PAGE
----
Tag Archives: Ray Bradbury

If Matches Had Been Invented After Lighters They’d Be the Sensation of the Twentieth Century

George S. Kaufman? Ray Bradbury? Charles Norris? Bennett Cerf? Malcolm Bradbury?

Dear Quote Investigator: A cigarette lighter is an impressive invention, but in some ways it is inferior to a simple match that is ignited by friction. A lighter requires fuel and a spark source; it can malfunction in myriad ways. The following point has been attributed to the prominent playwright George S. Kaufman and to the famous science fiction author Ray Bradbury:

If matches had been invented after the cigarette lighter, they would have been hailed as a huge advance.

A new gadget may supersede an old one despite serious drawbacks. Would you please trace the above expression?

Quote Investigator: The earliest close match located by QI appeared in a long-running column called “Trade Winds” in “The Saturday Review”. The columnist, publisher, and anecdote collector Bennett Cerf relayed the following in 1944. Emphasis added to excerpts by QI: 1

In Dunhill’s, Charles Norris upset clerks by remarking, “If matches had been invented after your confounded lighters, can you imagine the excitement they would have caused?”

Dunhill sold expensive high-quality lighters. The name Charles Norris was ambiguous. It might have referred to the popular novelist Charles Gilman Norris.

Interestingly, the invention chronologies of the lighter and the match are complex because both devices required modifications and refinements to achieve practicality. Their developments overlapped.

Below are additional selected citations in chronological order.

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  1. 1944 July 1, The Saturday Review, Trade Winds by Bennett Cerf, Section: The Literary Scene, Start Page 16, Quote Page 16, Column 2, Saturday Review Associates, New York. (Verified with hardcopy)

We Are an Impossibility in an Impossible Universe

Ray Bradbury? Apocryphal?
ray10Dear Quote Investigator: On Facebook I saw the following quotation displayed on a star-filled picture:

We are an impossibility in an impossible universe

The words were attributed to the prominent science fiction author Ray Bradbury, but I haven’t been able to find a citation. Would you please help?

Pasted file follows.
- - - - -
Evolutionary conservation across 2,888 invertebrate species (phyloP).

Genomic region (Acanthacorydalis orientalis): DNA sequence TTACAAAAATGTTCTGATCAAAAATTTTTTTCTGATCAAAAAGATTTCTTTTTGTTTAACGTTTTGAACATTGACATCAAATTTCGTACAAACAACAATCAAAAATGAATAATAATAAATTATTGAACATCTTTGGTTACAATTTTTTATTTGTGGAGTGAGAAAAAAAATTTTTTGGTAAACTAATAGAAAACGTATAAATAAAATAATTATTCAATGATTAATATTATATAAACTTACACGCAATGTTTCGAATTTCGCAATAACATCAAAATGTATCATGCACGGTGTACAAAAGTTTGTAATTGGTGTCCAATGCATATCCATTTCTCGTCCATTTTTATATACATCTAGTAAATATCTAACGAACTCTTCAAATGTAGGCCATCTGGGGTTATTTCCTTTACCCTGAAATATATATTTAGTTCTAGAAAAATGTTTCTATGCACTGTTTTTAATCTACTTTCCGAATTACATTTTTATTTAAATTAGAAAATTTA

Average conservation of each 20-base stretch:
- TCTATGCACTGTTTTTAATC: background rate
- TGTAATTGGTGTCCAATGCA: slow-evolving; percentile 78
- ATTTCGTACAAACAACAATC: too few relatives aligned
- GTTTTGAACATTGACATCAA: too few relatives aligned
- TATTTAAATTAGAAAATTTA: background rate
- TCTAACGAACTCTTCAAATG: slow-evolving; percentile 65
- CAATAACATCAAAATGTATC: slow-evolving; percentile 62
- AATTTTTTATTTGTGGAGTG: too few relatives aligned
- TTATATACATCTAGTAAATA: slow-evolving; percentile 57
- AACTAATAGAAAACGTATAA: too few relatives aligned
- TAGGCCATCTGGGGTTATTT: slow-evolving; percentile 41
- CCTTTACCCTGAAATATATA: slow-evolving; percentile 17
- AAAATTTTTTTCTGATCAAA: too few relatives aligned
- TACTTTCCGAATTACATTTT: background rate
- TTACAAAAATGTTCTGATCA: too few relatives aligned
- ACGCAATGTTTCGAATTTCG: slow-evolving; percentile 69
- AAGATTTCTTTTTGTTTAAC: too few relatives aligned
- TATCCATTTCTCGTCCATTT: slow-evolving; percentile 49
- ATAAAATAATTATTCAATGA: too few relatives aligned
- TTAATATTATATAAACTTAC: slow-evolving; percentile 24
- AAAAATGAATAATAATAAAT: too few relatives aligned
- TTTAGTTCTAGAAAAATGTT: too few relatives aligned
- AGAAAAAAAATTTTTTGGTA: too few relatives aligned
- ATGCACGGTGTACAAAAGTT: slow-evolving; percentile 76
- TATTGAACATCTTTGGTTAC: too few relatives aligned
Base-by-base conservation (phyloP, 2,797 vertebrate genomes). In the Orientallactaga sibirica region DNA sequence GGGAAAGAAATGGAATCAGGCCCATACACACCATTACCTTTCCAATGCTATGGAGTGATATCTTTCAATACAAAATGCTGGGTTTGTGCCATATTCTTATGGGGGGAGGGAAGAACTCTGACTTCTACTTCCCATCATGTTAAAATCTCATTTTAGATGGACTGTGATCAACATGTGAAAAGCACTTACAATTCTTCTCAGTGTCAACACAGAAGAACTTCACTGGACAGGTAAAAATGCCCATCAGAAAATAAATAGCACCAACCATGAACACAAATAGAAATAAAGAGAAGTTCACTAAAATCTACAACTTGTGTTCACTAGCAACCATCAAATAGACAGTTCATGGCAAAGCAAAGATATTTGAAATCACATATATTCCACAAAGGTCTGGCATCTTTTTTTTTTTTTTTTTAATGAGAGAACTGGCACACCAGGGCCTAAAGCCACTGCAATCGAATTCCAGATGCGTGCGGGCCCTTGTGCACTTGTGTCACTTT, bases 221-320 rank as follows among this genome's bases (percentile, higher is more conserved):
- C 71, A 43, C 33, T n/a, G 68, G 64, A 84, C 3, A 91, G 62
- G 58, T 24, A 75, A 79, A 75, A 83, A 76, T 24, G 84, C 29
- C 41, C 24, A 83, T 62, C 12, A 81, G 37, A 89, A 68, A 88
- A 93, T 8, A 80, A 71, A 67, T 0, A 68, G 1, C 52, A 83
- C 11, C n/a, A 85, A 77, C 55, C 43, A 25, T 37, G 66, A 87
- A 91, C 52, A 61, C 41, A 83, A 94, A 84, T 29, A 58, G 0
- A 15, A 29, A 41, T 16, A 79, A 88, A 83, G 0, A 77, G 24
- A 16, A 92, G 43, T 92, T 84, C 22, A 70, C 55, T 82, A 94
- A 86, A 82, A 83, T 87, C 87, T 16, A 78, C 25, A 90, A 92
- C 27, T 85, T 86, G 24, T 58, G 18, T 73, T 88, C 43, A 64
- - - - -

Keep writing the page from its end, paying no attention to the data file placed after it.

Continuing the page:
Quote Investigator: In January 1975 “The Oregonian” newspaper of Portland, Oregon published a column that reviewed television and radio programs. The public television station KOAP-TV had recently broadcast a program called “Assignment America” hosted by the well-known poet Maya Angelou with Ray Bradbury as guest. Boldface has been added to excerpts: 1

Bradbury told her, “We are on the moon today because of one man and only one man and that’s Edgar Rice Burroughs. His John Carter, ‘Warlord of Mars,’ romanced a whole generation of boys into going out and building the equipment to go to the moon.” Bradbury was fittingly interviewed in Hollywood’s Magic Castle. “We’re an impossibility in an impossible universe,” he said. “There’s really no split between science and religion. When facts stop, faith has to take over.”

Here are additional selected citations in chronological order.

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  1. 1975 January 31, Oregonian, Behind the mike: Rousing beginning made by ‘Archer’ by Francis Murphy (The Oregonian staff), Quote Page B7, Column 1, Portland, Oregon. (GenealogyBank)

Storytelling: Just Give Them Two and Two and Let Them Add It Up

Billy Wilder? Ernst Lubitsch? Ted Elliott? Terry Rossio? Ray Bradbury? Vince Gilligan? Andrew Stanton?

twoplus13Dear Quote Investigator: On the commentary track of a video I once heard a screenwriter discuss the requirement to engage the audience’s cognitive powers while spinning a tale:

Give the audience two plus two, and let them come up with four.

A famous Hollywood figure was credited, but I do not recall the name. Would you please explore this saying?

Quote Investigator: Filmmaker Billy Wilder directed classic comedies such as “Some Like It Hot” and influential film noirs such as “Double Indemnity”. In 1976 and 1986 he presented seminars at the American Film Institute, and segments from his talks were later published as a chapter in the book “Conversations with the Great Moviemakers of Hollywood’s Golden Age at the American Film Institute”. Wilder cautioned against over-explaining or providing too much exposition to viewers. He credited another well-known director Ernst Lubitsch with an illustrative arithmetic metaphor. Boldface has been added to excerpts: 1

Make it clear to them, but don’t spell it out like the audience are just a bunch of idiots. Just aim it slightly above their station and they’re going to get it. This is what I learned from Ernst Lubitsch. He had a real touch, a gift of involving the audience into writing the script with him as it was unfolding on the screen.

In other words, he was not the kind of a director who kind of hammered it down and said, “Now listen to me, you idiots. There now, put down the popcorn bag, I’m going to tell you something. Two and two is four.” He said, “No, just give them two and two and let them add it up. They’re going to do it for you. And they’re going to have fun with it. They’re going to play the game with you.”

QI has not yet found a citation in which these words were spoken by Ernst Lubitsch. Perhaps this guidance was communicated to Wilder during a private conversation with Lubitsch. In any case, Wilder can be credited with popularizing the figurative language which employed simple addition.

In recent years, successful storytellers such as Vince Gilligan, writer/director of “Breaking Bad”, and Andrew Stanton, writer/director of “Finding Nemo”, have discussed the “two plus two” adage for weaving compelling tales.